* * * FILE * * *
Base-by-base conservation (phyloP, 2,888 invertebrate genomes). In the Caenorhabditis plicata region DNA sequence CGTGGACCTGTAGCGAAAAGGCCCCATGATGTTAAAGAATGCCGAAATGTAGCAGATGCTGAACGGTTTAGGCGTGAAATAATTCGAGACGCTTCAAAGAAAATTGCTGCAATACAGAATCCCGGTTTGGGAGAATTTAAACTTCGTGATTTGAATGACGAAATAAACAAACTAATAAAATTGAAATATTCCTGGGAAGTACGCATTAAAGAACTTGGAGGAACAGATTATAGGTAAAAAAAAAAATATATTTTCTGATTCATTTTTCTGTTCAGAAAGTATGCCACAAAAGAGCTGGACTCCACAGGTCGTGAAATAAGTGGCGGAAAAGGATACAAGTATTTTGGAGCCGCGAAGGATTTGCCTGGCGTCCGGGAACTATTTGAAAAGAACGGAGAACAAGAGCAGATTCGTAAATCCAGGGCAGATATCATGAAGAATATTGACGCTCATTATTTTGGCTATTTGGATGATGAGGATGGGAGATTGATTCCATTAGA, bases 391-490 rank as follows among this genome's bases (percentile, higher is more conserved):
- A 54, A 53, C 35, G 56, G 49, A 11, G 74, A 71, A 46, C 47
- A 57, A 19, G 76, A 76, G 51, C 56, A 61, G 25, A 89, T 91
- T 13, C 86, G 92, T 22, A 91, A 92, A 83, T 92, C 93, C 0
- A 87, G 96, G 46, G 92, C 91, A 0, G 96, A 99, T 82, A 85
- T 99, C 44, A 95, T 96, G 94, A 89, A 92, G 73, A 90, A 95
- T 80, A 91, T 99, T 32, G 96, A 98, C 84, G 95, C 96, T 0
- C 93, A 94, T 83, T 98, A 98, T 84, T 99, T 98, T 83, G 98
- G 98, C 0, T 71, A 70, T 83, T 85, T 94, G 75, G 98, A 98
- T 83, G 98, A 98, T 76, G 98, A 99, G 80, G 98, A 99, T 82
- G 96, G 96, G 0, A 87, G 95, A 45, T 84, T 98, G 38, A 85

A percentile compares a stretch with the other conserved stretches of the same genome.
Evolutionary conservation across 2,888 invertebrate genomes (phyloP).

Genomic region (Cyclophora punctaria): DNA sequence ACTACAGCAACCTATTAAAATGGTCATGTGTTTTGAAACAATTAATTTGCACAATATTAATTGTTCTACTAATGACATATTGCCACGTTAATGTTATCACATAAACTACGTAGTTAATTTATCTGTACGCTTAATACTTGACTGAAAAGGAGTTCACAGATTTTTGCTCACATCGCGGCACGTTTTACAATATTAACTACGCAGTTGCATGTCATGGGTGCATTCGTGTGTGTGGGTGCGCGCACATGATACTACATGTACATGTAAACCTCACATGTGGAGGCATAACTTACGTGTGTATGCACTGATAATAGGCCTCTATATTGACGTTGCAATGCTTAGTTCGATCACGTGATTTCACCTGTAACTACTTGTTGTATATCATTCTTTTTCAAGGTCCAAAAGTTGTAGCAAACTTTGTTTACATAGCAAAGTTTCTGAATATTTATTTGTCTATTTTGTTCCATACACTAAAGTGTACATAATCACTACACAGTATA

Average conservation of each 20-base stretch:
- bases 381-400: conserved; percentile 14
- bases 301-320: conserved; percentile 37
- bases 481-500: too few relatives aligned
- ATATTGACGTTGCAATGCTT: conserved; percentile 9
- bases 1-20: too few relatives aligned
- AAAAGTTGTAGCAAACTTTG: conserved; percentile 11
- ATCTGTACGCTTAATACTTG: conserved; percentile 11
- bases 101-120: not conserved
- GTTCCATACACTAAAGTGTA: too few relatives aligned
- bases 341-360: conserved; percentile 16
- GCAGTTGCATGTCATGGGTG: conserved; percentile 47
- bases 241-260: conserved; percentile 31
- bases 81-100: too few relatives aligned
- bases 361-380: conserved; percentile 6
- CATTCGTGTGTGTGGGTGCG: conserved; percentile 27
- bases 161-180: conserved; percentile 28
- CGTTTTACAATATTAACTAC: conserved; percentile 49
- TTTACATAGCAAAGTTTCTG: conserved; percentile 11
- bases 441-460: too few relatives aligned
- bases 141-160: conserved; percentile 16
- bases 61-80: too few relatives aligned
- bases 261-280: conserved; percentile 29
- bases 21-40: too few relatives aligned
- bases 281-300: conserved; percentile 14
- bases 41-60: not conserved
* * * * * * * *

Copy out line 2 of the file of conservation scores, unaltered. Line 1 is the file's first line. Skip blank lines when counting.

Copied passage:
- A 54, A 53, C 35, G 56, G 49, A 11, G 74, A 71, A 46, C 47